However, much of the railroad industry was deregulated with the enactment of the Staggers Rail Act of 1980, Pub.L. No. 96-448, 94 Stat. 1895, codified at 49 U.S.C. § 10502 (formerly 49 U.S.C. § 10505) ("section 10502"). See Delaware and Hudson Ry. Co., Inc. v. Offset Paperback Mfrs., Inc., 126 F.3d 426, 428 (2d Cir. 1997). Section 10502 provides, inter alia, that "[n]othing in . . . section 11706 of this title [the Carmack Amendment] shall prevent rail carriers from offering alternative terms." 49 U.S.C. § 10502(e). Therefore, pursuant to section 10502 a carrier that offers the option of the two-year filing period set forth in the Carmack Amendment may contract for a statute of limitations shorter than two years. See Atlantic Mutual Companies v. Orient Overseas Container Line, NO. C91-1097R, 1992 WL 226953 *2 (W.D.Wash. Mar. 26, 1992) ("[Section 10502(e)] thus provides that so long as shippers have the option of a two-year filing period as set forth in the Carmack terms, carriers and shippers may bargain for a shorter period") (citing Yamazen Inc. v. Chicago & Northwestern Transp. Co., 790 F.2d 621, 623 (7th Cir. 1986)); see also C.R. England and Sons, Inc. v. Atchison, Topeka and Santa Fe Ry. Co., 924 F. Supp. 757, 759-60 (N.D.Tex. 1996) (holding that pursuant to § 10502 a rail carrier that offers a shipper the option of shipping its goods pursuant to the terms of the Carmack Amendment may contract for a one year statute of limitations).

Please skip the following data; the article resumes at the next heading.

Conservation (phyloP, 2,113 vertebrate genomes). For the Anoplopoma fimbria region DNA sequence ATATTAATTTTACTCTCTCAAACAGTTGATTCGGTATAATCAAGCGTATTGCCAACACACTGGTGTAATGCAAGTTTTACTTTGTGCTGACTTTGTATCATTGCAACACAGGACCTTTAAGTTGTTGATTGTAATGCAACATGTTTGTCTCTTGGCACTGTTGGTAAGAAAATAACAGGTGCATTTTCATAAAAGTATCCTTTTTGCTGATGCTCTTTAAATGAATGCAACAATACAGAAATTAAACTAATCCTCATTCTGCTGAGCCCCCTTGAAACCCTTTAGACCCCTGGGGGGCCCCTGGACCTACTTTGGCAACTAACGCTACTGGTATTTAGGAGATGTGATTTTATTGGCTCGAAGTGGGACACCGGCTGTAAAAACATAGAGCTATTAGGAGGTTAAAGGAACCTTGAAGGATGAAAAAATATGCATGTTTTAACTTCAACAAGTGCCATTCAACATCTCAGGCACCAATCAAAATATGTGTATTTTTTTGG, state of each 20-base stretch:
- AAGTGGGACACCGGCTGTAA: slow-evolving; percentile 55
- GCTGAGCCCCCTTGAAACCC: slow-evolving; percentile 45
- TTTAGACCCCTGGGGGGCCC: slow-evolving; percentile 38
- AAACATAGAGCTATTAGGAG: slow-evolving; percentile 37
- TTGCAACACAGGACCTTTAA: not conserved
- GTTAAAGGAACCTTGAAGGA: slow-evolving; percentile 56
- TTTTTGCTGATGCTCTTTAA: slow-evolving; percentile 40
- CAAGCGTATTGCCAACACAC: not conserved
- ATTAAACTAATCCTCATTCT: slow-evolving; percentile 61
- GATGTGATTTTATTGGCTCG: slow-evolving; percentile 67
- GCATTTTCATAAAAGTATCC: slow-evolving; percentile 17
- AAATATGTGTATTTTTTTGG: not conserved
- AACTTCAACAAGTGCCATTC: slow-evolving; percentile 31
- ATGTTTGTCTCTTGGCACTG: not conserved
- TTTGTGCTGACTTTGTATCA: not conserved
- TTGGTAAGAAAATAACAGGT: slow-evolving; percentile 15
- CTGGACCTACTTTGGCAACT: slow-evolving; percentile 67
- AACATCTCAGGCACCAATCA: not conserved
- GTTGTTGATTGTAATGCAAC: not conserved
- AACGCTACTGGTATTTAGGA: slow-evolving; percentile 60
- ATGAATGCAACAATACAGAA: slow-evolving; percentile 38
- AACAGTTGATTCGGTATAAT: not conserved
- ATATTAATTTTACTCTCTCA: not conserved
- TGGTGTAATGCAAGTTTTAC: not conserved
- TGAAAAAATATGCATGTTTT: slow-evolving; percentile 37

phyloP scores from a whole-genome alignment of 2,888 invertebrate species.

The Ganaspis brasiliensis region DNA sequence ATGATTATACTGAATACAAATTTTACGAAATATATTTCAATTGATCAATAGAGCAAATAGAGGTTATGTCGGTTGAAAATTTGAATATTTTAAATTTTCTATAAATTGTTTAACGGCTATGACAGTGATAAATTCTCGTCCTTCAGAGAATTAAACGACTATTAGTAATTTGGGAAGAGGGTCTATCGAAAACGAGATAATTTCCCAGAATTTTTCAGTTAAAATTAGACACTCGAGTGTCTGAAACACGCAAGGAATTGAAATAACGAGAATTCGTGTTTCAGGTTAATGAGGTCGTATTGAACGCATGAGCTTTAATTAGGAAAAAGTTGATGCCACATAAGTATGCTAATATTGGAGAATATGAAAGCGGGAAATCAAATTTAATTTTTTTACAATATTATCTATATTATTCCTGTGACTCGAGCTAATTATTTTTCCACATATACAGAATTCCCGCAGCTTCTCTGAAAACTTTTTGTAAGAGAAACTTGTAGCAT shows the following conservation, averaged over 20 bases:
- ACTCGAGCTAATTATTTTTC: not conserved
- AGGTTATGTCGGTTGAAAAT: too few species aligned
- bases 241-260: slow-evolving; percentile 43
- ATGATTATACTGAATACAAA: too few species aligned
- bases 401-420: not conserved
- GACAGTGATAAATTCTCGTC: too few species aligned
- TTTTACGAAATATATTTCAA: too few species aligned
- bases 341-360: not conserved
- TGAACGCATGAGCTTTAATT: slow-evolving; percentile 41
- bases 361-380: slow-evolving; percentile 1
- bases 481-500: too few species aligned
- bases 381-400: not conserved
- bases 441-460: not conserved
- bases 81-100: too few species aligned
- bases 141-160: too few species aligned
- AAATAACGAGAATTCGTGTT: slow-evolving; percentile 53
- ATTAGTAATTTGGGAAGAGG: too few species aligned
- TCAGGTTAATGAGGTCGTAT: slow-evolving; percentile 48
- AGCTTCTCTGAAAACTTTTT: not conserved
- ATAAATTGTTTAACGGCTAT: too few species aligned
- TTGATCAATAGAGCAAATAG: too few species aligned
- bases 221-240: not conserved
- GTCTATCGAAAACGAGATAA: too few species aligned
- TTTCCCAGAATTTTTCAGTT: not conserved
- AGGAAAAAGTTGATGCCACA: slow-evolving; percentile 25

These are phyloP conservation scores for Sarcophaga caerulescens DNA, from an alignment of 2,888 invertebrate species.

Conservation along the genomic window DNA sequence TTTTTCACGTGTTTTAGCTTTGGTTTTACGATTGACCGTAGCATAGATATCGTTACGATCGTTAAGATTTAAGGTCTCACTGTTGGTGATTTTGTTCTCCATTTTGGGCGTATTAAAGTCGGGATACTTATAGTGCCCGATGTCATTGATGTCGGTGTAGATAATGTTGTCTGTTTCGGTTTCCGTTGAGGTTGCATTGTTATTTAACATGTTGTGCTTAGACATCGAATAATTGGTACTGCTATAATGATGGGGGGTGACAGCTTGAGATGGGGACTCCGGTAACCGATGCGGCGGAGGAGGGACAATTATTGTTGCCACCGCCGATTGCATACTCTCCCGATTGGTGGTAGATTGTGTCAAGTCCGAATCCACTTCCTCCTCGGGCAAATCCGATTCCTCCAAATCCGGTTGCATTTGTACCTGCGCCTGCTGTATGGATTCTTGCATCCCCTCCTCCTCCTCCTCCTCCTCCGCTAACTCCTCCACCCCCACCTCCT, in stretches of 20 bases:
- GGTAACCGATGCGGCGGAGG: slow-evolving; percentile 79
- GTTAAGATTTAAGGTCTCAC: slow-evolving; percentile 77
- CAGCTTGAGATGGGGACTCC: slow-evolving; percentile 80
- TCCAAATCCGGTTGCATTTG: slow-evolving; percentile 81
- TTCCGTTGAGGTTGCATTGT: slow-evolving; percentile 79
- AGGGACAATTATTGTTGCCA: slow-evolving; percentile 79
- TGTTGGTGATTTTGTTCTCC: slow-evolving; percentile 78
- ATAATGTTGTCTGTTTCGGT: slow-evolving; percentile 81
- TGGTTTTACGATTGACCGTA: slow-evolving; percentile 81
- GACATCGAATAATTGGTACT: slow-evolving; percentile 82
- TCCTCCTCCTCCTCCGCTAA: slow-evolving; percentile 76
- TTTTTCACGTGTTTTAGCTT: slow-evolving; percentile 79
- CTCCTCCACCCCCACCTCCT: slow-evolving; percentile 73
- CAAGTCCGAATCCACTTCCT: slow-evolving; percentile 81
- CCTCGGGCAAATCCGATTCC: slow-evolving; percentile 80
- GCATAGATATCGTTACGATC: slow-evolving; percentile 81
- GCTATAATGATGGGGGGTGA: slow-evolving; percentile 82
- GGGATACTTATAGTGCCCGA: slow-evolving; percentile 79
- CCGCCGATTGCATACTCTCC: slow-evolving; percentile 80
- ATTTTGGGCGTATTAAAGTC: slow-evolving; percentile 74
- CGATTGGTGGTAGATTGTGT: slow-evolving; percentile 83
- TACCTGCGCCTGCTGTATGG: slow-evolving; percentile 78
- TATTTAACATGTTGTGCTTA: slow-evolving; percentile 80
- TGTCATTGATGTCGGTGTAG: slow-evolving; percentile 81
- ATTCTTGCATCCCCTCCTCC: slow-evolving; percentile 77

Here, plaintiff does not dispute that it was offered the option of shipping its goods pursuant to the Carmack Amendment. Plaintiff also does not dispute that it was the one who designated the terms under which the shipment would be transported. As set forth in the shipment's waybill, the "customer-furnished contract data" is the UP 000007 series. (Exh. A att. to Shaw Aff.) That series includes UP Exempt Circular 7-E. (Exh. A att. to Shaw Aff.; Def's 56.1 Statement ¶¶ 5, 8; Def's. Reply at 6.) UP Exempt Circular 7-E by its terms renders applicable UP Exempt Circular 4-D, which provides that a civil action must be filed within one year of receipt of written notice from defendant rejecting a claim. (Def's. 56.1 Statement ¶¶ 11, 12; Exh. C att. to Shaw Aff. at 2; UP Exempt Circular 4-D, Item 142(4)(c) (effective Aug. 1, 1994).) Consequently, the waybill reflects that plaintiff had elected to make the one year limitations period set forth in UP Exempt Circular 4-D applicable to the shipment.